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My Week with Marilyn

4.1 out of 5 stars 398 customer reviews

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Editorial Reviews

Product Description

During Marilyn Monroe’s (Oscar® Nominee Michelle Williams) first trip to London to film “The Prince and the Showgirl,” with Sir Laurence Olivier (Oscar® Nominee Kenneth Branagh), she befriends Colin Clark (Eddie Redmayne), an ambitious 23 year-old production assistant on the set. As their relationship progresses Colin’s focus shifts from making his way in the film business to rescuing her from the pressures of celebrity life. When Monroe’s new husband, playwright Arthur Miller, makes a brief trip to Paris, Clark takes the opportunity to introduce her to the world outside of Hollywood fame. Based on the true story by Colin Clark, this memoir describes a magical week in which Monroe opens herself up to a stranger and finds in him a confidant and an ally.

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Anyone doubting the layered, nuanced, and heartbreaking acting abilities of Michelle Williams will find My Week with Marilyn a tremendous revelation. And Williams fans will enjoy it even more. In My Week with Marilyn Williams takes on the formidable challenge of playing Marilyn Monroe, and does so with depth and assuredness, and without resorting to caricature. Williams's Marilyn commands the screen with pain and delicacy, and doesn't let go until the final credits. My Week with Marilyn focuses on a small time frame in Monroe's life, right after her marriage to Arthur Miller. Monroe, already "the world's most famous woman," still feels the need for validation as an actress. What better way to achieve that, she believes, than committing to costarring with Laurence Olivier in The Prince and the Showgirl, a film she firmly believed would finally cement her reputation as a serious actress. My Week with Marilyn is based on the short memoir of Colin Clark, a crew member on The Prince and the Showgirl, who quickly became the confidant of the wildly insecure Monroe and watched a train wreck of egos--mostly Olivier's and Monroe's--collide in a fiery near-disaster. Kenneth Branagh gives an uncharacteristically restrained performance as the exasperated Olivier, resentful of the "new blood" in Hollywood that the young Monroe represents, and disdainful of her cult-like devotion to Method acting. (And of Monroe's chronic tardiness, which threatens to undermine the veddy, veddy strict British work schedule.) Eddie Redmayne plays Clark with a sweet, gentle veneer, someone who grows to care genuinely about the complex Monroe. Julia Ormond is clipped and proper as Olivier's then-wife, Vivien Leigh, and Emma Watson shows a lovely gravitas as Lucy, Monroe's acting coach. But it's Williams who gives the revelatory performance, capturing with painful intensity the insecurity that begins to seep out of Monroe like a fearful sweat. "Excuse my horrible face," she blurts out, while looking nothing less than her usual radiant self. Where does this tragic insecurity come from? My Week with Marilyn doesn't attempt to answer the unanswerable, but instead shines a light on the very real woman who became lost in the giant shadow of legend. --A.T. Hurley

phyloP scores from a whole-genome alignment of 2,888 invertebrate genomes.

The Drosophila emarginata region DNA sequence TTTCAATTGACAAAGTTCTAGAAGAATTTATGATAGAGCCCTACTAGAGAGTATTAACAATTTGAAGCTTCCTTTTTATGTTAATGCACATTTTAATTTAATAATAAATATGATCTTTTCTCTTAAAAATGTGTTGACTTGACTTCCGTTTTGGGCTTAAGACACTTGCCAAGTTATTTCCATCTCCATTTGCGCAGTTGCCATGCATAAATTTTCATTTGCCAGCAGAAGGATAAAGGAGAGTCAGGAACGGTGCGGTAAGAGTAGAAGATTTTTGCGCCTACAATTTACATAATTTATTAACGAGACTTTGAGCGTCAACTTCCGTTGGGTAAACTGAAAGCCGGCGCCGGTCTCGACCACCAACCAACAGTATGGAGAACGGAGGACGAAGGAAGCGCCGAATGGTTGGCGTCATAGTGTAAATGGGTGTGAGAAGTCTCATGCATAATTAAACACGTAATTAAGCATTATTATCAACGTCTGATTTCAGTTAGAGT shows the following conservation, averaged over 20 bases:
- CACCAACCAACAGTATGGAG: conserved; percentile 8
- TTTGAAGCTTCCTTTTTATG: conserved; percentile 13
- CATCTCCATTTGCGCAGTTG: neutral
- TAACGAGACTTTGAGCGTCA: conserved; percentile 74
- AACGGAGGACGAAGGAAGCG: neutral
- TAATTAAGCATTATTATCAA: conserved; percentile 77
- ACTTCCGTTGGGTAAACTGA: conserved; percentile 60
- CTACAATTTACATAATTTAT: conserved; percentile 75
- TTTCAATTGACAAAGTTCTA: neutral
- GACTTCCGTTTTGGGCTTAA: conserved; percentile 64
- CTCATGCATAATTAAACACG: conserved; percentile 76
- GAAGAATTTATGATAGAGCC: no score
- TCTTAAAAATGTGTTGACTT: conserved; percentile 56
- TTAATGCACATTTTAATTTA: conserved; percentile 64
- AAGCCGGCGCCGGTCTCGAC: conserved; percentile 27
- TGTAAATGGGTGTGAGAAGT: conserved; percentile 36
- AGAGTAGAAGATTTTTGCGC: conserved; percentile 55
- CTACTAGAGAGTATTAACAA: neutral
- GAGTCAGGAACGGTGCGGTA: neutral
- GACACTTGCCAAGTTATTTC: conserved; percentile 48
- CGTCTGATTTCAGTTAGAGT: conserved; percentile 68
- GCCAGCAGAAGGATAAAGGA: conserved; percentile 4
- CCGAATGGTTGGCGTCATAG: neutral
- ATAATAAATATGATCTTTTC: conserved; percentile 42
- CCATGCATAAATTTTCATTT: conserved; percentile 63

Special Features

None.

Product Details

  • Actors: Michelle Williams, Emma Watson
  • Directors: Simon Curtis
  • Format: Color, NTSC, Widescreen
  • Region: Region 1 (U.S. and Canada only. Read more about DVD formats.)
  • Number of discs: 1
  • Rated:
    R
    Restricted
  • Studio: The Weinstein Company
  • DVD Release Date: March 13, 2012
  • Run Time: 99 minutes
  • Average Customer Review: 4.1 out of 5 stars  See all reviews (398 customer reviews)
  • ASIN: B0059XTUB8
  • Amazon Best Sellers Rank: #28,612 in Movies & TV (See Top 100 in Movies & TV)
  • Learn more about "My Week with Marilyn" on IMDb

Customer Reviews

Top Customer Reviews

By Ed Uyeshima HALL OF FAME on November 24, 2011
Format: DVD
The real Marilyn Monroe was an inch and a half taller than Michelle Williams, a significant difference when one considers that there is no way Williams could have replicated the voluptuous physicality of Monroe's presence. Yet, the young actress does something quite unexpected in capturing the essence of Monroe's wounded psyche for all its frailties and doing a convincing job of conveying the public Marilyn for all her breathy sensuality in this modest 2011 showbiz tale. Directed by British TV veteran Simon Curtis and written by Adrian Hodges, the film depicts a minor piece of motion picture lore based on the memoirs of Colin Clark, who was a lowly "third assistant director" during the production of the Ruritanian romance, The Prince and the Showgirl. The mostly forgotten 1957 movie marked Monroe's attempt at being taken seriously as an actress in a well-publicized collaboration with Sir Laurence Olivier just after she married playwright Arthur Miller.